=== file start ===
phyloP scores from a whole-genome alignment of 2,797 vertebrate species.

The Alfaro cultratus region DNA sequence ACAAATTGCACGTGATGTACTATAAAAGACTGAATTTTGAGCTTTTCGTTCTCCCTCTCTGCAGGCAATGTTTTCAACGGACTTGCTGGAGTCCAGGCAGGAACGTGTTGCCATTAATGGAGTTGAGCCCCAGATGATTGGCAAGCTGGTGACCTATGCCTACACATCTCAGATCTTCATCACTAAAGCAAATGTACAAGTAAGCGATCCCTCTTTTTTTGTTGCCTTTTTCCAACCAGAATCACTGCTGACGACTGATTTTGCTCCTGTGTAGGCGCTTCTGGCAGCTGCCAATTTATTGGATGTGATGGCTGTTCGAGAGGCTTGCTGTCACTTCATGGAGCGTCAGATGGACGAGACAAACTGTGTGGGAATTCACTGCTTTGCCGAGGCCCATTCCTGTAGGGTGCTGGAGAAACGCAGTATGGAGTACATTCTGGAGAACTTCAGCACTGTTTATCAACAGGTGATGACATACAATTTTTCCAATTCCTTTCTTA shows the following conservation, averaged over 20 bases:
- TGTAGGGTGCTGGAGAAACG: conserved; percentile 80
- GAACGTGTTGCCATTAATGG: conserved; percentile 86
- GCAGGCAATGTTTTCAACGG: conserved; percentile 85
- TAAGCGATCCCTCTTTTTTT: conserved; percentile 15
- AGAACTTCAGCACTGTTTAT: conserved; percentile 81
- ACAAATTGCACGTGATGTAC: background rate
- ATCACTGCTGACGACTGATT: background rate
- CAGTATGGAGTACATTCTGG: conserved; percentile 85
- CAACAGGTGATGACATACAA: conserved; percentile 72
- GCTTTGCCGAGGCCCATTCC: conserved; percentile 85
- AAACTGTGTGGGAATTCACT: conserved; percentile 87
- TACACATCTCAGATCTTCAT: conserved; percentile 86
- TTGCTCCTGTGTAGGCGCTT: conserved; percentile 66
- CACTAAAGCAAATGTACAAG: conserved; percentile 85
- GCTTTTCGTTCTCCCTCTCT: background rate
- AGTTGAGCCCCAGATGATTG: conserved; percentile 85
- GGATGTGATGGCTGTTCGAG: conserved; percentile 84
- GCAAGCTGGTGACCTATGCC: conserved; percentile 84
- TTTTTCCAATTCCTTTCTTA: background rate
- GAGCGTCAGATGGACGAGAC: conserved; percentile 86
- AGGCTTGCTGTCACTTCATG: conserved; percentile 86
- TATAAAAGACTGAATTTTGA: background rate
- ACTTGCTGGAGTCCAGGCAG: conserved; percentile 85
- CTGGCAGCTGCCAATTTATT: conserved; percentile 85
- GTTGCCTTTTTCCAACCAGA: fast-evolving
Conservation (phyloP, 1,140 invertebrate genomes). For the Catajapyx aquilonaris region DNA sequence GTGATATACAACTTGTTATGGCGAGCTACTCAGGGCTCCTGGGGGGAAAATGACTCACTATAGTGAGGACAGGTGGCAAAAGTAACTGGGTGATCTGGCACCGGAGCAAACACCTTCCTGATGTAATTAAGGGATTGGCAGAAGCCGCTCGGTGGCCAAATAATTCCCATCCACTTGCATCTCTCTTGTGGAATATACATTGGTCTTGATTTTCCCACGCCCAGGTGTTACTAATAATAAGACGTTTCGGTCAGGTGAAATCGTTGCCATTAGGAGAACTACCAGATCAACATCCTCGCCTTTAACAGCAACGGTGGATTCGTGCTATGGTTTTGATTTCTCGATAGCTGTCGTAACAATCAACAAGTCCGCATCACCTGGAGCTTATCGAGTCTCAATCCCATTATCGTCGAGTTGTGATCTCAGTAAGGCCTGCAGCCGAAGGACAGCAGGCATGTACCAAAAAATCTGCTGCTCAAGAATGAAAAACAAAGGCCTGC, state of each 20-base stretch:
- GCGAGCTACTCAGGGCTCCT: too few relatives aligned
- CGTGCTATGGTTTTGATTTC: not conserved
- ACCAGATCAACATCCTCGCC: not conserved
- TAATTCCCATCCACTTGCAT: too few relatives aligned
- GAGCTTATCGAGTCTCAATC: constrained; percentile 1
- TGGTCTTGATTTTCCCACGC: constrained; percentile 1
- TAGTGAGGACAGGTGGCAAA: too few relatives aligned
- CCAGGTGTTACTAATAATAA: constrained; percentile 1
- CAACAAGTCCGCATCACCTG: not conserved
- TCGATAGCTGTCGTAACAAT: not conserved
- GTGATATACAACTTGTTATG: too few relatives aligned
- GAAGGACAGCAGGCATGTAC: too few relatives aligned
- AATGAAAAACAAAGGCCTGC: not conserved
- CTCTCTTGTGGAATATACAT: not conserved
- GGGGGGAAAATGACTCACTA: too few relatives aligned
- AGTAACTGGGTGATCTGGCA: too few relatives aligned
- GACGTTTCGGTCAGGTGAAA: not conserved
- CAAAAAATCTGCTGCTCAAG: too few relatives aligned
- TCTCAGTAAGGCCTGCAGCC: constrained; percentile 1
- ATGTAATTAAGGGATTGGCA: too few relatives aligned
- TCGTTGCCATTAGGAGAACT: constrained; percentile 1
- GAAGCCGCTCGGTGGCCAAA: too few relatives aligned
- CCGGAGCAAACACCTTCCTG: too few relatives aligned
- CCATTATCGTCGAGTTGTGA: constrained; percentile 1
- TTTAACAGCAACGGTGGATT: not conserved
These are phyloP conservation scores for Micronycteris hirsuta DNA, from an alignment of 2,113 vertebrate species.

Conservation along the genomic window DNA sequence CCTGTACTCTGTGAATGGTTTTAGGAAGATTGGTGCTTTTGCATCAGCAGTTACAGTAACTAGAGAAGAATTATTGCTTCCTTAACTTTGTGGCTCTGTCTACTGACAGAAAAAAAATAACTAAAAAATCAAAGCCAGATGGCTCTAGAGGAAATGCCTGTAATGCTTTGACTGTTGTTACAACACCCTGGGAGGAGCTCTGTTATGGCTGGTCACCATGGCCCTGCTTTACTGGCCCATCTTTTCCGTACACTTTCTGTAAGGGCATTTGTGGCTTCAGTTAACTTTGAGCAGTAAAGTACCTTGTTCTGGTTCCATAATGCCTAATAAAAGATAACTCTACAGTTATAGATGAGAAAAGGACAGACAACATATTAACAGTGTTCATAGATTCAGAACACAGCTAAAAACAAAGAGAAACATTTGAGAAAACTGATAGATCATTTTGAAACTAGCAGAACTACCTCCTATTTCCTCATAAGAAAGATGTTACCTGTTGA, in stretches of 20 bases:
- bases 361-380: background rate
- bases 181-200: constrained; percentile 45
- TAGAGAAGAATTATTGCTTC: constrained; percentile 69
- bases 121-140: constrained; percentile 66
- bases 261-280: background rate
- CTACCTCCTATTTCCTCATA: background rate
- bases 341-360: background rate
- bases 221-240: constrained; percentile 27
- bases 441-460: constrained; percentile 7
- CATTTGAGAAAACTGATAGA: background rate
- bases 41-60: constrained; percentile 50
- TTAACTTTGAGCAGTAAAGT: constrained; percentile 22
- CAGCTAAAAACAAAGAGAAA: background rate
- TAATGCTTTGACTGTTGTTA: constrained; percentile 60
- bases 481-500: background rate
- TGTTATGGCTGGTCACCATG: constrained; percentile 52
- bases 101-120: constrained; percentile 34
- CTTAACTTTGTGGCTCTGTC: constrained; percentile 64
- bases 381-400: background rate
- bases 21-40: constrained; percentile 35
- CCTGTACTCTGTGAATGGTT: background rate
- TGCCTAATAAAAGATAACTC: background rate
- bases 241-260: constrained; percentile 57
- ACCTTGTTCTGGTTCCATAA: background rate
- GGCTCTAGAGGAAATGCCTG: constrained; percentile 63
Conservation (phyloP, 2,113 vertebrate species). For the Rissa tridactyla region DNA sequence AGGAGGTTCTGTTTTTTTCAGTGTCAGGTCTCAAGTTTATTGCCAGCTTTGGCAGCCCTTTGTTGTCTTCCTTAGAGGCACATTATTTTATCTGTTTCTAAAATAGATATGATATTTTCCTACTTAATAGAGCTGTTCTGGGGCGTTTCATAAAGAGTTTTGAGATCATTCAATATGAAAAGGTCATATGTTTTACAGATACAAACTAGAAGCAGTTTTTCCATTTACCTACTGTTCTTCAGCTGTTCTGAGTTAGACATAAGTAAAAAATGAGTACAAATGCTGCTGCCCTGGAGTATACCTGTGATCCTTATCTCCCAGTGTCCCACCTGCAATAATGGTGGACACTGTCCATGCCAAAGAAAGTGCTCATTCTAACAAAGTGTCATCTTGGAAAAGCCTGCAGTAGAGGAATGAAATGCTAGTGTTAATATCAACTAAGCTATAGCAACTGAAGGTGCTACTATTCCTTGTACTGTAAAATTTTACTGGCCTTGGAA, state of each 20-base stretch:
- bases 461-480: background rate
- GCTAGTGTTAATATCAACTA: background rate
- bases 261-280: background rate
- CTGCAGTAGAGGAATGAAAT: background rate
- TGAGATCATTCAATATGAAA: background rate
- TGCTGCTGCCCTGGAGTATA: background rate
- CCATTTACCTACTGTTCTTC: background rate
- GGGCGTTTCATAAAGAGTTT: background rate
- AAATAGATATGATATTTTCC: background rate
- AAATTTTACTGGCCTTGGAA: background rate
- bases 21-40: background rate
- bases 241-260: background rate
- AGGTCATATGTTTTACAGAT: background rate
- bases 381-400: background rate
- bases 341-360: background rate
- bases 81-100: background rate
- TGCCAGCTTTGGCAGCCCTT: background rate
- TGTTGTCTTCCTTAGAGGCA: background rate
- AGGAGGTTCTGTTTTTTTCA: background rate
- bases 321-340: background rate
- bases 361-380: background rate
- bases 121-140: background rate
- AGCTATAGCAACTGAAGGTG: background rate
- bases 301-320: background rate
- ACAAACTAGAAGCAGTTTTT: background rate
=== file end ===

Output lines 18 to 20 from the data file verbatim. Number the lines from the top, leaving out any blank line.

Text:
- AGTTGAGCCCCAGATGATTG: conserved; percentile 85
- GGATGTGATGGCTGTTCGAG: conserved; percentile 84
- GCAAGCTGGTGACCTATGCC: conserved; percentile 84